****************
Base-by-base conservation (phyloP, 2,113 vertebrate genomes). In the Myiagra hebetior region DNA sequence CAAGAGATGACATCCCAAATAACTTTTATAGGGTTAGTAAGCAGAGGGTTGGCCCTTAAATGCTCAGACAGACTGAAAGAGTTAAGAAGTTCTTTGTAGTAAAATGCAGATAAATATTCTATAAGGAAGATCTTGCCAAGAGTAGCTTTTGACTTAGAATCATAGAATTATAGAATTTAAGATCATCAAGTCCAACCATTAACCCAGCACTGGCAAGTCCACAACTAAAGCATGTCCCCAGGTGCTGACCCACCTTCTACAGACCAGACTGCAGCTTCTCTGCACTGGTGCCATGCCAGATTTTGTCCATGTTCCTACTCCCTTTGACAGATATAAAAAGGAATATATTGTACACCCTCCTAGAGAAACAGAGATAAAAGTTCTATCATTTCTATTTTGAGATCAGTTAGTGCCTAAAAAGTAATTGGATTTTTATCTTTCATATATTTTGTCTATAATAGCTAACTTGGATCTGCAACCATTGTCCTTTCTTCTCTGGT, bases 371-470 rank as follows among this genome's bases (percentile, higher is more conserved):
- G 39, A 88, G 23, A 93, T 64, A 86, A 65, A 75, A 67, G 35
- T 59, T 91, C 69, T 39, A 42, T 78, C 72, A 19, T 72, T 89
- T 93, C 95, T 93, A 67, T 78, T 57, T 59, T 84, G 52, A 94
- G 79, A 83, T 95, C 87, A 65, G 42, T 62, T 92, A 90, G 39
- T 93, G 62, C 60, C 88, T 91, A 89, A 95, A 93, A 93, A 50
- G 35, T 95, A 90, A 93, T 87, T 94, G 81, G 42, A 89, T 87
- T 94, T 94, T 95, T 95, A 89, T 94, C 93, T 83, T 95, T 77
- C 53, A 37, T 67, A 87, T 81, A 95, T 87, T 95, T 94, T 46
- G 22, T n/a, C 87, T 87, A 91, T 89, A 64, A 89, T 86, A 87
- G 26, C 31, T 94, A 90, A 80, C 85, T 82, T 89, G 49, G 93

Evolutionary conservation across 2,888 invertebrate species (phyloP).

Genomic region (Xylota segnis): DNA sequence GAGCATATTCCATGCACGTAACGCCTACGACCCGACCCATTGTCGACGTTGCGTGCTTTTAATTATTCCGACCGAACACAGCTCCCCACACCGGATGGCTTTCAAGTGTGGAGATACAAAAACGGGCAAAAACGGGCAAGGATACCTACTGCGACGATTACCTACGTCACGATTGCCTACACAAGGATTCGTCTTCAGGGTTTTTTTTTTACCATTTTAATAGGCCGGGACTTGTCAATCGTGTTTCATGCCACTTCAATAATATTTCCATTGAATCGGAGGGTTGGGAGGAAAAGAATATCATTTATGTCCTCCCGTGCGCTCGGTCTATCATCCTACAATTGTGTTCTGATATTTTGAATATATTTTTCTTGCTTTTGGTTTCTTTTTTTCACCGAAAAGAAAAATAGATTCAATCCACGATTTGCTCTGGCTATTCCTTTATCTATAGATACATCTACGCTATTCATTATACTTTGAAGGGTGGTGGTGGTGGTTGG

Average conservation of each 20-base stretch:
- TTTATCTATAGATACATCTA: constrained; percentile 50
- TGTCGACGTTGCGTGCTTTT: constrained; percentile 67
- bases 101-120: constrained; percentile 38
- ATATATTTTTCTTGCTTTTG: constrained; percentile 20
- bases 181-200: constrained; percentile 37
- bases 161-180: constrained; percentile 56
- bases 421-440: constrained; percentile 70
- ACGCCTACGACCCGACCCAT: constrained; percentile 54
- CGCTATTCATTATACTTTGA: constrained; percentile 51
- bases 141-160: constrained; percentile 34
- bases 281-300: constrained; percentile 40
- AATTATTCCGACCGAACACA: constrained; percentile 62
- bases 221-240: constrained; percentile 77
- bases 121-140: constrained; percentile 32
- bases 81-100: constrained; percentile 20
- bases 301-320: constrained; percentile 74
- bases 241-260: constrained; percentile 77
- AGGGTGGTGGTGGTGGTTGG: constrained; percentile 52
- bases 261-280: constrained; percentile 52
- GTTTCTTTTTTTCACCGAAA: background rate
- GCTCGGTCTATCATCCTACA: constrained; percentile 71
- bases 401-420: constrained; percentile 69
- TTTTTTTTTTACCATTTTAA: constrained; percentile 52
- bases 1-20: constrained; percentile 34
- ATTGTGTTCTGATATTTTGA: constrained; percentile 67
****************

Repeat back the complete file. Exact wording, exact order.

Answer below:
Base-by-base conservation (phyloP, 2,113 vertebrate genomes). In the Myiagra hebetior region DNA sequence CAAGAGATGACATCCCAAATAACTTTTATAGGGTTAGTAAGCAGAGGGTTGGCCCTTAAATGCTCAGACAGACTGAAAGAGTTAAGAAGTTCTTTGTAGTAAAATGCAGATAAATATTCTATAAGGAAGATCTTGCCAAGAGTAGCTTTTGACTTAGAATCATAGAATTATAGAATTTAAGATCATCAAGTCCAACCATTAACCCAGCACTGGCAAGTCCACAACTAAAGCATGTCCCCAGGTGCTGACCCACCTTCTACAGACCAGACTGCAGCTTCTCTGCACTGGTGCCATGCCAGATTTTGTCCATGTTCCTACTCCCTTTGACAGATATAAAAAGGAATATATTGTACACCCTCCTAGAGAAACAGAGATAAAAGTTCTATCATTTCTATTTTGAGATCAGTTAGTGCCTAAAAAGTAATTGGATTTTTATCTTTCATATATTTTGTCTATAATAGCTAACTTGGATCTGCAACCATTGTCCTTTCTTCTCTGGT, bases 371-470 rank as follows among this genome's bases (percentile, higher is more conserved):
- G 39, A 88, G 23, A 93, T 64, A 86, A 65, A 75, A 67, G 35
- T 59, T 91, C 69, T 39, A 42, T 78, C 72, A 19, T 72, T 89
- T 93, C 95, T 93, A 67, T 78, T 57, T 59, T 84, G 52, A 94
- G 79, A 83, T 95, C 87, A 65, G 42, T 62, T 92, A 90, G 39
- T 93, G 62, C 60, C 88, T 91, A 89, A 95, A 93, A 93, A 50
- G 35, T 95, A 90, A 93, T 87, T 94, G 81, G 42, A 89, T 87
- T 94, T 94, T 95, T 95, A 89, T 94, C 93, T 83, T 95, T 77
- C 53, A 37, T 67, A 87, T 81, A 95, T 87, T 95, T 94, T 46
- G 22, T n/a, C 87, T 87, A 91, T 89, A 64, A 89, T 86, A 87
- G 26, C 31, T 94, A 90, A 80, C 85, T 82, T 89, G 49, G 93

Evolutionary conservation across 2,888 invertebrate species (phyloP).

Genomic region (Xylota segnis): DNA sequence GAGCATATTCCATGCACGTAACGCCTACGACCCGACCCATTGTCGACGTTGCGTGCTTTTAATTATTCCGACCGAACACAGCTCCCCACACCGGATGGCTTTCAAGTGTGGAGATACAAAAACGGGCAAAAACGGGCAAGGATACCTACTGCGACGATTACCTACGTCACGATTGCCTACACAAGGATTCGTCTTCAGGGTTTTTTTTTTACCATTTTAATAGGCCGGGACTTGTCAATCGTGTTTCATGCCACTTCAATAATATTTCCATTGAATCGGAGGGTTGGGAGGAAAAGAATATCATTTATGTCCTCCCGTGCGCTCGGTCTATCATCCTACAATTGTGTTCTGATATTTTGAATATATTTTTCTTGCTTTTGGTTTCTTTTTTTCACCGAAAAGAAAAATAGATTCAATCCACGATTTGCTCTGGCTATTCCTTTATCTATAGATACATCTACGCTATTCATTATACTTTGAAGGGTGGTGGTGGTGGTTGG

Average conservation of each 20-base stretch:
- TTTATCTATAGATACATCTA: constrained; percentile 50
- TGTCGACGTTGCGTGCTTTT: constrained; percentile 67
- bases 101-120: constrained; percentile 38
- ATATATTTTTCTTGCTTTTG: constrained; percentile 20
- bases 181-200: constrained; percentile 37
- bases 161-180: constrained; percentile 56
- bases 421-440: constrained; percentile 70
- ACGCCTACGACCCGACCCAT: constrained; percentile 54
- CGCTATTCATTATACTTTGA: constrained; percentile 51
- bases 141-160: constrained; percentile 34
- bases 281-300: constrained; percentile 40
- AATTATTCCGACCGAACACA: constrained; percentile 62
- bases 221-240: constrained; percentile 77
- bases 121-140: constrained; percentile 32
- bases 81-100: constrained; percentile 20
- bases 301-320: constrained; percentile 74
- bases 241-260: constrained; percentile 77
- AGGGTGGTGGTGGTGGTTGG: constrained; percentile 52
- bases 261-280: constrained; percentile 52
- GTTTCTTTTTTTCACCGAAA: background rate
- GCTCGGTCTATCATCCTACA: constrained; percentile 71
- bases 401-420: constrained; percentile 69
- TTTTTTTTTTACCATTTTAA: constrained; percentile 52
- bases 1-20: constrained; percentile 34
- ATTGTGTTCTGATATTTTGA: constrained; percentile 67